But even if you don’t give yourself another brain injury , dehydration can still cause real cognitive issues. One study suggests that the effects can make it as dangerous to drive as if you were drunk. Thus  it is why dehydration must be avoided by brain injury survivors.

Conditions that can result in dehydration

Hot weather isn’t the only circumstance that we need to look out for dehydration. There are a number of medical conditions which can leave you dehydrated as a side issue to some of the other nasty effects that they give us. These include:

  • Vomiting and/or diarrhea
  • Serious skin burns
  • Conditions such as diabetes

Symptoms of mild to moderate dehydration:

  • Increased tiredness
  • Dry mouth
  • Increased thirst
  • More concentrated and darker coloured urine
  • Less urine output than usual
  • Headache
  • Dizziness
  • Dry skin
  • Few tears

It’s crucial that when you experience these symptoms that you drink water to address it. Clearly a number of there symptoms we can suffer from already as a consequence of a brain injury, so getting into the habit of ensuring you drink regularly is important.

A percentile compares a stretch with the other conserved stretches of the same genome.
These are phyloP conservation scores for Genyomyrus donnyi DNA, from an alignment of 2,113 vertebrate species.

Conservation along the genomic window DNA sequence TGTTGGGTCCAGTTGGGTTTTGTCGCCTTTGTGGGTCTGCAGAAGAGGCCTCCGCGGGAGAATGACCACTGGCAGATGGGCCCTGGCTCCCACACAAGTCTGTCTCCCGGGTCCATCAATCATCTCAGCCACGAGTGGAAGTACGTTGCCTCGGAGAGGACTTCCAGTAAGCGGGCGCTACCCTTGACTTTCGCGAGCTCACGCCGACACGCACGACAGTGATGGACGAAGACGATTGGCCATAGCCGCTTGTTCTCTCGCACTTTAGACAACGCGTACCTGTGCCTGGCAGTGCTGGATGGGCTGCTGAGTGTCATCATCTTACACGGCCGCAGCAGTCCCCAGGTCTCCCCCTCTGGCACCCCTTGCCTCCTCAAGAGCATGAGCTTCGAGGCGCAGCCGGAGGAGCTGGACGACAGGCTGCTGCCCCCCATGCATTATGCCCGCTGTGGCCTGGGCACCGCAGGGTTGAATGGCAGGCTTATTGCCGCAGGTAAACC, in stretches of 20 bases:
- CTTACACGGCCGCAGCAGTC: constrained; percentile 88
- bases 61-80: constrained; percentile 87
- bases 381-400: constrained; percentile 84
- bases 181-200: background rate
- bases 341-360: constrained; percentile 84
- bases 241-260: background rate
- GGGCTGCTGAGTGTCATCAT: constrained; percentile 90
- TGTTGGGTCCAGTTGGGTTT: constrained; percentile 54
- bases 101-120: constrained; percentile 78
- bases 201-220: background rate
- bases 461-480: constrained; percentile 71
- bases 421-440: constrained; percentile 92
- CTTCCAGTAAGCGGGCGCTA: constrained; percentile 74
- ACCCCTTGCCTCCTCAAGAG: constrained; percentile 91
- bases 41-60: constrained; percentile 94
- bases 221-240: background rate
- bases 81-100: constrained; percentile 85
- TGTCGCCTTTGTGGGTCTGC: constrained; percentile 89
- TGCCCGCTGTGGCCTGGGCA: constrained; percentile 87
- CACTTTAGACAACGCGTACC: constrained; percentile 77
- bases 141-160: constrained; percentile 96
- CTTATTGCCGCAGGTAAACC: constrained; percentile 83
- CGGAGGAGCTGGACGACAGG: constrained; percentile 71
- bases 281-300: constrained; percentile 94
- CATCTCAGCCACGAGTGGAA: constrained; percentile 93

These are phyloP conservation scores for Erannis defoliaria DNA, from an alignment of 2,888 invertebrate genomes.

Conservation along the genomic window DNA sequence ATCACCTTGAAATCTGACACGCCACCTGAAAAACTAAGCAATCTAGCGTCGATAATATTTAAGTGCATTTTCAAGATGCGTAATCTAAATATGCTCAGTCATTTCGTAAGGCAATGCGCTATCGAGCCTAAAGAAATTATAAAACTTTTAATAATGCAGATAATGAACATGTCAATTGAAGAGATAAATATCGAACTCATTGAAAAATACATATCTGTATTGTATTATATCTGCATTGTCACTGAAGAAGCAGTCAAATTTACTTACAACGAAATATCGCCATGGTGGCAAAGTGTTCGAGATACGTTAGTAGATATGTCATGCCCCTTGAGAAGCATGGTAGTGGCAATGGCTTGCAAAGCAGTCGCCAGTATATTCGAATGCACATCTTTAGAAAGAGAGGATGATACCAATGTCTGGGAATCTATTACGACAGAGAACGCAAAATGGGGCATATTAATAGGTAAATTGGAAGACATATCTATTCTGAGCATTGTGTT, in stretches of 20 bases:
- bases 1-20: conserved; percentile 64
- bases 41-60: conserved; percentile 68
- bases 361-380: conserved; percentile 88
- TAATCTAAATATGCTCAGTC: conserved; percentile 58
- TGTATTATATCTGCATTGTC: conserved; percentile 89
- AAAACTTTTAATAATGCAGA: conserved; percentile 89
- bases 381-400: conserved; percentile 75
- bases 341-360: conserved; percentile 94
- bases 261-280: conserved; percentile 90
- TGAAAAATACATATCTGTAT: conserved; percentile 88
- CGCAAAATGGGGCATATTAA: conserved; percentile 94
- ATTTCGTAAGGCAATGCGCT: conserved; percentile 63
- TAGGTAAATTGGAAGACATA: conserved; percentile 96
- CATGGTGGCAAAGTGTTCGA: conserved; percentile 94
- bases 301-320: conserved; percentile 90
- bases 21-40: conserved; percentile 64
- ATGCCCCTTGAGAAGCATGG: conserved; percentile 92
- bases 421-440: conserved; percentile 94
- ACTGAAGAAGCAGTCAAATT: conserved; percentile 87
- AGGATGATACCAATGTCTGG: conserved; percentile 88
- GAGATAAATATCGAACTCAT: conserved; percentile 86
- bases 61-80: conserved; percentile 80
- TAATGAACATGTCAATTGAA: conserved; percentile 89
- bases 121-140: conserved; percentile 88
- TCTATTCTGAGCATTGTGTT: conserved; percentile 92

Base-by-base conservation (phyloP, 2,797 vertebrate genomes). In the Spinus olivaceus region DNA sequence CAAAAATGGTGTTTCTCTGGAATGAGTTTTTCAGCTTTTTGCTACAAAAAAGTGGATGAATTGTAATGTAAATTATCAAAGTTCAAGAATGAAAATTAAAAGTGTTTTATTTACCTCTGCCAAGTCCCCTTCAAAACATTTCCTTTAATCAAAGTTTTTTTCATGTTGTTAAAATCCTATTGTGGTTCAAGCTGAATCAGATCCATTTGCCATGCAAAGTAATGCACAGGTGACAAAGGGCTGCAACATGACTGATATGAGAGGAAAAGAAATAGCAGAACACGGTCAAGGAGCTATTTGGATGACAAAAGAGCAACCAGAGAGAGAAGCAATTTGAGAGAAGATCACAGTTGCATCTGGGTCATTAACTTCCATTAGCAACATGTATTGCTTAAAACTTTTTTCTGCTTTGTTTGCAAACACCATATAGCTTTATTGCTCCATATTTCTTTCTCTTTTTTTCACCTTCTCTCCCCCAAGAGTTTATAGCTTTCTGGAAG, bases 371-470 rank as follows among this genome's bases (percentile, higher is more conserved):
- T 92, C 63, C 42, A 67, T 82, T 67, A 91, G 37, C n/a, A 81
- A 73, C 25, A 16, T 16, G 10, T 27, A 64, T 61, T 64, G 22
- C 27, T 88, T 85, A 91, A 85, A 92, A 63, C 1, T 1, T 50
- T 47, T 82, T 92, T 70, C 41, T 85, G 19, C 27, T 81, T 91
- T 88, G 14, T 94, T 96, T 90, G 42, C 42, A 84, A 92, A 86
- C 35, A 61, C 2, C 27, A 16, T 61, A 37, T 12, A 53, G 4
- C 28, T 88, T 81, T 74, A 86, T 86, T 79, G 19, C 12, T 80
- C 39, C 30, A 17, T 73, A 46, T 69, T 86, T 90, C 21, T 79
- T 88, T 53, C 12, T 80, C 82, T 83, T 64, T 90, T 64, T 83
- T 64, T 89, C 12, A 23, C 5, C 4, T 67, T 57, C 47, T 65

Symptoms of severe dehydration:

  • Ability to walk and general mobility is clearly affected by lightheadedness
  • No urine, or if there is some it is a dark yellow or amber indicating that it’s very concentrated
  • Lower blood pressure which can cause dizziness or fainting when standing from a seated position
  • Fever
  • Decreased skin elasticity  – pitch the skin on the back of your hand, and the time that it takes for the skin to return to its normal position is markedly increased
  • Lethargy and confusion
  • Shock
  • Seizure
  • Coma

Don’t ignore the signs like I did!

I’m writing this because although I did as the government told me and I stayed out of the sun, I clearly became dehydrated. I was busy doing some work, and although I recognised I was thirsty, I kept thinking “I’ll just finish this bit…..” I don’t know how long that went on for, but then the headache started. This didn’t feel like the usual tension headache in the forehead, this was my entire scalp. And then I decided to clean the kitchen, instead of sort myself out. This might have been signs that my cognition had declined to the point where I couldn’t prioritise things properly. But as I bent down, the pain in my head intensified and was unbearable. Finally I took the warning seriously and went to lay down and mad an effort to replenish my fluids.